Planning Your Visit (Average Punta Sur visit time: 3 hours)
Park Site Hours:
Please always double-check the official Punta Sur Park website page for current hours (*as of June 2021 the Punta Sur park is open from Monday to Saturday, from 9 am – 5 pm);
Admission: Adults $18.00USD, Kids 4-12 yrs $11.00, Children under 3 yrs old get in free
What to Bring: Sun hat, sun shirt, reef-safe sunscreen (like my favorite Stream2Sea line, here. (affiliate link)), bathing suit, towel, water shoes, waterproof camera*,
Punta Sur Cozumel Park Info:
The Punta Sur Eco Park in Cozumel is a large park with multiple highlights beyond El Caracol and the potential for a crocodile sighting. This outing is easily suitable for a full day, depending on your travel style. There are public restrooms, restaurants, a free mangrove boat tour (where you can possibly spot pink flamingoes if your timing is right), the historic Celerian Lighthouse and Museum, a great big white-sand beach for swimming and snorkeling, and more. Just be sure to get the brochure with map when you enter the park, and then go forth and explore!
One great way to come prepared and make sure you understand your surroundings is to have some basic Spanish in your tool kit.
Please and thank you go a long way, but it’s also great when shopping, ordering food, or trying to get directions back to your hotel!
Sign up by clicking this affiliate link (click on image to the right) to get a free 7-day intro to Skillshare and learn some basic words and expressions (psst…then you can cancel, no strings.)
Cedral Village History Includes Mayan Ruins and Relics
Making your way back up north from Punta Sur, another fascinating historical area in Cozumel is the old Cedral Village town.
Marked from the main coastal road with a large, orange ‘entrance’ arch, the village of Cedral is one of Cozumel’s gems that doesn’t always show up in tourism information, but is definitely worth the trip.
Cedral is the second-largest settlement area in Cozumel after the much larger San Miguel de Cozumel. It remains a quiet, somewhat remote residential zone, but is also home to a historic church, a smattering of stores and souvenir shops, places to get food and drink, a large cenote, and so on.
It’s really a quirky and fascinating place.
These days, Cedral Village is best known for its annual Festival of Cedral that takes place each spring, typically in late April or early May, and is a huge, multi-day party full of rodeo events, traditional dance performances, food, and usually lots of beer.
Last but not least, Cedral is also a great stop on your list of the noteworthy Mayan ruins in Cozumel.
The vestiges of Mayan traces in Cedral include a fairly large building structure that may be the oldest ruin on the island, and whose origins are still debated.
Planning Your Visit (Average Cedral Village visit time: 1.5-2 hours)
How to Visit Cedral Village Town:
Cedral Village requires a rental car, or can be part of a guided island tour by a hired taxi (my recommendation). There are no set hours, but most small businesses located there will keep typical operating hours, but may be open later and closed earlier when tourism season is low.
What to Bring:
Be sure to bring a camera to catch this unique village’s character and charm, as well as spending money for water, snacks, and to support Cedral’s small shops and handmade craft vendors, sun hat, and other sun protection.
Mayan Roads and Ruins in Cozumel’s North End of the Island
One of the best excursions I’ve ever done in Cozumel was a standup paddleboard tour of the northern mangroves with the always cool DeLille watersports (SUP, kitesurfing, etc.).
A totally rare and unique vantage point of Cozumel’s natural riches, this tour also surprised me and my group by offering another rare way to see some remnants of Mayan structures, and vestiges of old Mayan roads.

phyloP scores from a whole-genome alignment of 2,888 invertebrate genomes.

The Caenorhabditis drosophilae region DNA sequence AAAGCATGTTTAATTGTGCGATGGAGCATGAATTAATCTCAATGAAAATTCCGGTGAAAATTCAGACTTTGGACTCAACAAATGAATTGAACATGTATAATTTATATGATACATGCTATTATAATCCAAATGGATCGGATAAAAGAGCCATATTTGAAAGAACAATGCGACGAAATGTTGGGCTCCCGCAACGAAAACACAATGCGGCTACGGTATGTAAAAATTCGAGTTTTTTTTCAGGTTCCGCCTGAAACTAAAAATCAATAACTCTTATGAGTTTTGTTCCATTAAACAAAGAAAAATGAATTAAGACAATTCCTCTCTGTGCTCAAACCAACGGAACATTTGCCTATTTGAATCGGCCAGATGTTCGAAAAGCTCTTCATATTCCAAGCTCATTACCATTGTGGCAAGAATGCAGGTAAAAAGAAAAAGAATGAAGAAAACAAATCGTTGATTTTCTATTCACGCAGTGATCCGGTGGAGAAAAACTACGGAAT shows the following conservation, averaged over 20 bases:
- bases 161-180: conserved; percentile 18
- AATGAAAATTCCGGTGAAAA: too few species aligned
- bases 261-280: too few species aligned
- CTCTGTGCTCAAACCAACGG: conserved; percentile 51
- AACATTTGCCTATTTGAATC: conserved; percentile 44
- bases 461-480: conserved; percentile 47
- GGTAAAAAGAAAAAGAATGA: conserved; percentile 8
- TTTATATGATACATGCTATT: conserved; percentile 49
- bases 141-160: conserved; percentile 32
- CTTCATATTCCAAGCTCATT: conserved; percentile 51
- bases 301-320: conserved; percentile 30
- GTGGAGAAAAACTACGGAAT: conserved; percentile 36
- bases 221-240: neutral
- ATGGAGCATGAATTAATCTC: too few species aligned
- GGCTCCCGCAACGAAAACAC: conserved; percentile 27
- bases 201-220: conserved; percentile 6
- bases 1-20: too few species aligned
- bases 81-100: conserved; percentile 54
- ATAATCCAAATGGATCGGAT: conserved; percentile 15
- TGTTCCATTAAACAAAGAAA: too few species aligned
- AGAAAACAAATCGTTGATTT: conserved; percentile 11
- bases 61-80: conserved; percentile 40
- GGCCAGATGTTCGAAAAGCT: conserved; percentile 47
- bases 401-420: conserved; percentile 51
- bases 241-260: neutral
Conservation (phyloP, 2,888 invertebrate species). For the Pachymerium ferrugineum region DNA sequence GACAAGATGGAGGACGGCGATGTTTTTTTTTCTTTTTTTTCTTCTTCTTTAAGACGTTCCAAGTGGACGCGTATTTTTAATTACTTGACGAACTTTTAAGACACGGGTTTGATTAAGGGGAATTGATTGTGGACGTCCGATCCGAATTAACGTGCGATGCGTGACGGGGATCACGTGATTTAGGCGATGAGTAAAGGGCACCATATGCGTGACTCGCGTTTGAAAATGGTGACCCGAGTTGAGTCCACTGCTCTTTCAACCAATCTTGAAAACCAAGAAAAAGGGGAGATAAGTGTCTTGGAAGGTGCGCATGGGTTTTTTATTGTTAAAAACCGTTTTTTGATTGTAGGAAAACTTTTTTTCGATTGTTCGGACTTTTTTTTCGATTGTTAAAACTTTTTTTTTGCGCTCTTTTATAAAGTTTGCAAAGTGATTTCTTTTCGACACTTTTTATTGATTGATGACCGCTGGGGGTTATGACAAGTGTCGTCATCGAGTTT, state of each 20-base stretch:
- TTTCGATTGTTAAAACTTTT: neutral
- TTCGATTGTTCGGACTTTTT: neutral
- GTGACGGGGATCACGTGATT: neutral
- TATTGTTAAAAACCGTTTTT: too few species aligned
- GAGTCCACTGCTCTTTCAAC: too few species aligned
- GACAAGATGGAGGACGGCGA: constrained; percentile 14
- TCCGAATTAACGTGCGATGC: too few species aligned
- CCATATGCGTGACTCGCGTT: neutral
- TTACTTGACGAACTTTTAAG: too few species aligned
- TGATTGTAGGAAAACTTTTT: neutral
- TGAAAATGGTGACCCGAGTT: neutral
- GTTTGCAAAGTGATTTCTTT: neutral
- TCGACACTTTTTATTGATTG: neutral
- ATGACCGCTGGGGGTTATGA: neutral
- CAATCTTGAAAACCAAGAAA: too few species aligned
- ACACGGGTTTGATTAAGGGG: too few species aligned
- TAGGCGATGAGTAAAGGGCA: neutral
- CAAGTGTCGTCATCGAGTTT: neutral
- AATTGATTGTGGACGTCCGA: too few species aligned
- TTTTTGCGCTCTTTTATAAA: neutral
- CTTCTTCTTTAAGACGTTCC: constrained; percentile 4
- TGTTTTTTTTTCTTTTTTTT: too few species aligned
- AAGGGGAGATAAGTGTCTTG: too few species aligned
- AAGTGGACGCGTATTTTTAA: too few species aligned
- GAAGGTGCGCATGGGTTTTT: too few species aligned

This particular tour is far off the beaten path, and requires some athleticism and comfort in the water, but if it sounds intriguing to you – do it! It’s one of the coolest things I’ve ever done on the island.
Bonus: you get to see another secret species of marine life in Cozumel, these inverted blue jellyfish that live in a huge colony in the northern lagoon area.
Planning Your Visit (SUP Tour of Mangroves approx. 4 hours)
To arrange this specific tour:
You’ll need to book in advance with DeLille Sports directly. There may be limitations on accessing that area due to any weather and wind on your particular day. But if your timing is right, it is SO worth it.
Get in touch with the awesome staff guides at DeLille, and they can set everything up.
When we went (month of August), we met their boat in the marina that is in the North end of the island, and then motored up to the small access point where we walked through a slightly wooded area and launched our paddleboards from there.
What to Bring:
Sun protective clothing, like long-sleeved rash guards and tights, and water/sun hats (think kayaking gear).
I’d also highly recommend water shoes – scuba diving booties would be ideal, or maybe even Teva-style sandals in case you need to walk across rocky shores, etc.
Note on Eco- and Reef-Safe Sunscreens in Cozumel:
We always advise people to use only reef-safe sunscreens like these bonafides that we LOVE from Stream2Sea.
Honestly, in this particular case, I’d really ask you to consider keeping your sun protection strictly to the hats and physical clothing while in the mangroves, themselves, so they can stay as pristine as they possibly can (they’re already stressed out…).
But if you have to use some on your face and neck, etc., of course, I understand the caution against skin damage (I’m very prone to sunburn, etc., so I get it). But, if you can hold off until the SUP portion is finished, well…every little bit counts.
In any case, before your trip to Cozumel or any beachy location for that matter, please consider ordering ahead from Stream2Sea – they’ve really worked hard, put the research in, and have developed very high quality and ethically eco-friendly products. They carry sunscreens, shampoo, leave-in conditioners, hand sanitizers, and even mask de-fog (the best I’ve ever used, reef-safe or not), and all with a strict, science-backed mission of being safe for the marine environment.
Take advantage of our promo deal with Stream2Sea and save on quality reef-safe sunscreens, (the best) mask de-fog gel, hand sanitizer, and more. Click on the image below and use promo code “COZINFO” at checkout:
So there you have it. Cozumel may be a small island, but it’s an important link in the chain of Mayan history in the Yucatan, and Mexico as a whole.
If you’re a real ancient history buff, you may want to take some longer day trips and explore nearby Mayan ruins in the region, such as those in Tulum, Coba, Ek Balam, and of course Chichen Itza.
But for somewhat more bite-sized history lessons that still pack an authentic punch, you don’t even have to take the ferry. Cozumel has Mayan ruins, too!